Northridge Ranks as Third Largest CSU
Cal State Northridge's official fall 1997 enrollment grew 1.7 percent to 27,652 students, the university's largest fall total in five years and enough to regain CSUN's ranking as the third largest university in the 23-campus CSU system.

Northridge's percentage increase over the prior fall was slightly less than that for the entire Cal State system, which grew about 2 percent in enrollment to 343,479 students. But for both the system and CSUN, this fall marked the third consecutive year of growing enrollments.

Both the Cal State system and the Northridge campus also reached their highest fall enrollment figures since 1992, when they stood at 347,693 and 29,092, respectively. All CSU campuses except Hayward, San Luis Obispo, San Francisco and Humboldt gained enrollment this fall.

Below are the system's fall 1997 campus headcount enrollments ranked by size:

San Diego-30,593
Long Beach-27,810
San Francisco-26,983
San Jose-26,896
Los Angeles-18,857
San Luis Obispo-16,732
Chico -14,248
San Bernardino-13,287
Dominguez Hills-10,701
San Marcos 4,684
Monterey Bay-1,586
Maritime Academy-388

VTC Allows Students to Test Their Mettle
The Valley Trauma Center on Reseda Boulevard in Northridge, run under the auspices of Cal State Northridge's College of Education, is the San Fernando Valley's only rape crisis center, now in its 13th year of operation.

The center's professional and volunteer staff members handle more than 3,000 hotline calls a year, and offer counseling and support services to about 750 long-term clients. Volunteers also staff the center's 24-hour hotline and conduct workshops for about 15,000 students and parents in the region each year.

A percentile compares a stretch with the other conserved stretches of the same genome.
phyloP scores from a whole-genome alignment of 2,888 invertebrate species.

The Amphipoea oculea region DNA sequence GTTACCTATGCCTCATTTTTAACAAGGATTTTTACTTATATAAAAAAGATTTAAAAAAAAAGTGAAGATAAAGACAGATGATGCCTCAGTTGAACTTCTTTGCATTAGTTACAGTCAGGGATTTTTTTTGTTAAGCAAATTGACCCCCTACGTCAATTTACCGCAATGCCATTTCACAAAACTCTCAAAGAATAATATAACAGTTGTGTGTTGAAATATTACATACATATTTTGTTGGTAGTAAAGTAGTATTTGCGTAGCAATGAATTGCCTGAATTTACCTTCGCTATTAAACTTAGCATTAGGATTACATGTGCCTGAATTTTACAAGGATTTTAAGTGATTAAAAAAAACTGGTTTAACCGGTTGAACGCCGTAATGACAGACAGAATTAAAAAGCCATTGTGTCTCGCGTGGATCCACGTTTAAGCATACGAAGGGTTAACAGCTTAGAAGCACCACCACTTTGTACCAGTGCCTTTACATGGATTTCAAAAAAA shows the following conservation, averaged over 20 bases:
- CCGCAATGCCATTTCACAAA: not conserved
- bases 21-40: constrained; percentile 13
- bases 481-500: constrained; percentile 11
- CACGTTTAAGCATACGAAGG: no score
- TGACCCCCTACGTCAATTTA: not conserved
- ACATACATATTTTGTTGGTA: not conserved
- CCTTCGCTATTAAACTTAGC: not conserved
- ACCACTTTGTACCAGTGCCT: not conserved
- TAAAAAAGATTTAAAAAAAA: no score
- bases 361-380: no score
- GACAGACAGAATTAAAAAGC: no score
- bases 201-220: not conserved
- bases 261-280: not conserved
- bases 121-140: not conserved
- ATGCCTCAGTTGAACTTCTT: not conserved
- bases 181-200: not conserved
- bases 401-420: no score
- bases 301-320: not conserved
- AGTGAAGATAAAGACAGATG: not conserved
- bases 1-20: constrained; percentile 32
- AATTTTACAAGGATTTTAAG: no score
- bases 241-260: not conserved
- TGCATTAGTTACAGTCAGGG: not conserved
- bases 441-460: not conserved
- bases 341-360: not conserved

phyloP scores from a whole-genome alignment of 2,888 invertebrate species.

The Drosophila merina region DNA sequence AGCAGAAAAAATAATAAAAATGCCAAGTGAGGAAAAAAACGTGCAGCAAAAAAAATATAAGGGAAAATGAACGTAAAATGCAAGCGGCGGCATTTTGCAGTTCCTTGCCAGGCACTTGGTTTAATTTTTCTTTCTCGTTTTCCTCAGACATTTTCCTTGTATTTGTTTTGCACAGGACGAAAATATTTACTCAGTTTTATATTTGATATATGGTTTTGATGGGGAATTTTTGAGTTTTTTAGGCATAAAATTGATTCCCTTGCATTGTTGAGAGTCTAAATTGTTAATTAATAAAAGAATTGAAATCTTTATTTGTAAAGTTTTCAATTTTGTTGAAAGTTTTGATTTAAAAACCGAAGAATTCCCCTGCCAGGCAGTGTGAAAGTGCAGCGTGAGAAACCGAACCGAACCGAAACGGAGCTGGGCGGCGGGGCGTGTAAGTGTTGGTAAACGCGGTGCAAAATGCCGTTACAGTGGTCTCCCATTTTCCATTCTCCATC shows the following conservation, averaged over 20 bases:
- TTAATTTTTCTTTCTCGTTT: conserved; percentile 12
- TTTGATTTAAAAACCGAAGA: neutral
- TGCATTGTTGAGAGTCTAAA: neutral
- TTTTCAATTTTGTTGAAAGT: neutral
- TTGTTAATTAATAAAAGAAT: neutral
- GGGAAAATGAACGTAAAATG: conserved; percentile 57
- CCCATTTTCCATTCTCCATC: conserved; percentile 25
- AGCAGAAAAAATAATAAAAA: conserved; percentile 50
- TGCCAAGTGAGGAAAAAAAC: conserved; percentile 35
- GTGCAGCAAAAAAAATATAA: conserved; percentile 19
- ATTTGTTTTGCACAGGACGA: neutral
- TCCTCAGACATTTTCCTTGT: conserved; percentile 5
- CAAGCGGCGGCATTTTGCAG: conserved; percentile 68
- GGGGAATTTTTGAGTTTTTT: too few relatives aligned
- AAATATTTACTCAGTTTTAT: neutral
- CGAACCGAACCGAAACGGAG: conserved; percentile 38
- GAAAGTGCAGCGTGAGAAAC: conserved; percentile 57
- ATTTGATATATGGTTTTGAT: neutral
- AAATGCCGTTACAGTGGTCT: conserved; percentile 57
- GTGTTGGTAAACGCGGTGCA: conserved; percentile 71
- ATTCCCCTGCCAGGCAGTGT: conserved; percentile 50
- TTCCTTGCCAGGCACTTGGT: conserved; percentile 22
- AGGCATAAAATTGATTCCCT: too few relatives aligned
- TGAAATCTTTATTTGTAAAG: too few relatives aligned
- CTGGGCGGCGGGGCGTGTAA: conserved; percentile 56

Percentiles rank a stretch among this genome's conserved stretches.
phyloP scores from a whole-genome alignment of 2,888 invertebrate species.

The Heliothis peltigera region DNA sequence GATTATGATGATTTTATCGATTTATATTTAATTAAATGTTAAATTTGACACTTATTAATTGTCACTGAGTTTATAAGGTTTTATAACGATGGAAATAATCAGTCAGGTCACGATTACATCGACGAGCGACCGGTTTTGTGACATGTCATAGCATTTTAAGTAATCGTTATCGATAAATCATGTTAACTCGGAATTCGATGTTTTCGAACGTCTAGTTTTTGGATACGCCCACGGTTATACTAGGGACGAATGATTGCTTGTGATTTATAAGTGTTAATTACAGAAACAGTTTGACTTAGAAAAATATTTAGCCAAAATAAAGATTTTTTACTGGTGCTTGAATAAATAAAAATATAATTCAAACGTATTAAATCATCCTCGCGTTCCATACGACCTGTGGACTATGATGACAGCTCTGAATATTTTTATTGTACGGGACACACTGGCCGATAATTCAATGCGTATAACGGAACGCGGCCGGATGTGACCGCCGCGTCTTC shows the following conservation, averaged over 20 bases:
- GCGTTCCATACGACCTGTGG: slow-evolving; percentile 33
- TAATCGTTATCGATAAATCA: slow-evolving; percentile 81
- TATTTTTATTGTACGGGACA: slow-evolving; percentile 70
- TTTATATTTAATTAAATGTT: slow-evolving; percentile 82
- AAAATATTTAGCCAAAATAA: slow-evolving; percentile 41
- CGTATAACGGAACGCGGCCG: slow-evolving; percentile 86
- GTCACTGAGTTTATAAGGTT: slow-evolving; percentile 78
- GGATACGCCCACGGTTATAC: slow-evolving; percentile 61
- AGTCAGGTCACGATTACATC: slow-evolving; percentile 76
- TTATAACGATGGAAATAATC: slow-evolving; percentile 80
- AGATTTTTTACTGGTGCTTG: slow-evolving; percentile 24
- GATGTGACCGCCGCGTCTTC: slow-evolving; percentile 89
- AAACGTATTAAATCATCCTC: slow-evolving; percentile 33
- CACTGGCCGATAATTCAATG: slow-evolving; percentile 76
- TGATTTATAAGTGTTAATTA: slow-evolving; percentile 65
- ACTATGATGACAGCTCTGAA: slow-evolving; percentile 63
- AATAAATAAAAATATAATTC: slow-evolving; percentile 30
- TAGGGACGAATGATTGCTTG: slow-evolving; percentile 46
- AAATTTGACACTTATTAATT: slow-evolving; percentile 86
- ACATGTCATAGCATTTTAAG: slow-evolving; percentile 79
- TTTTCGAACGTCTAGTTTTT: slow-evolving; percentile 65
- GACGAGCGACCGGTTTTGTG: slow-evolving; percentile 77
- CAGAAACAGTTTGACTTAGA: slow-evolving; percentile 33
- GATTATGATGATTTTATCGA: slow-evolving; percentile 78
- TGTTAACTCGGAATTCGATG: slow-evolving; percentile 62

The center also provides an educational opportunity for CSUN's own students-undergraduate and graduate-giving majors from such fields as psychology, sociology, Pan-African and Chicano studies the opportunity to do one-on-one crisis intervention and sexual assault prevention education.

Charles Hanson, CSUN associate professor of educational psychology and the executive director of the center, said the operation also serves as a training ground for counselor trainees from other area campuses including UCLA, USC, Pepperdine University and Antioch University.

With grant support from the state Office of Criminal Justice Planning, the center offers up to eight free counseling sessions to victims (and/or their relations) of rape, sexual assault and sexual abuse. After that, services are provided on an ability to pay basis, typically at relatively low cost.

Counseling services are provided only by counseling interns, those with post-master's degrees in counseling or related fields, or counseling trainees, those currently enrolled in master's or doctoral-level programs in an appropriate field. Other volunteers serve as rape crisis advocates.

Center volunteers accompany rape victims to hospitals and provide advocacy services for them in court and with the police. The center is open seven days a week and is located at 8949 Reseda Blvd., Suite 222 in Northridge. The office phone number is (818) 772-0196.

December 1, 1997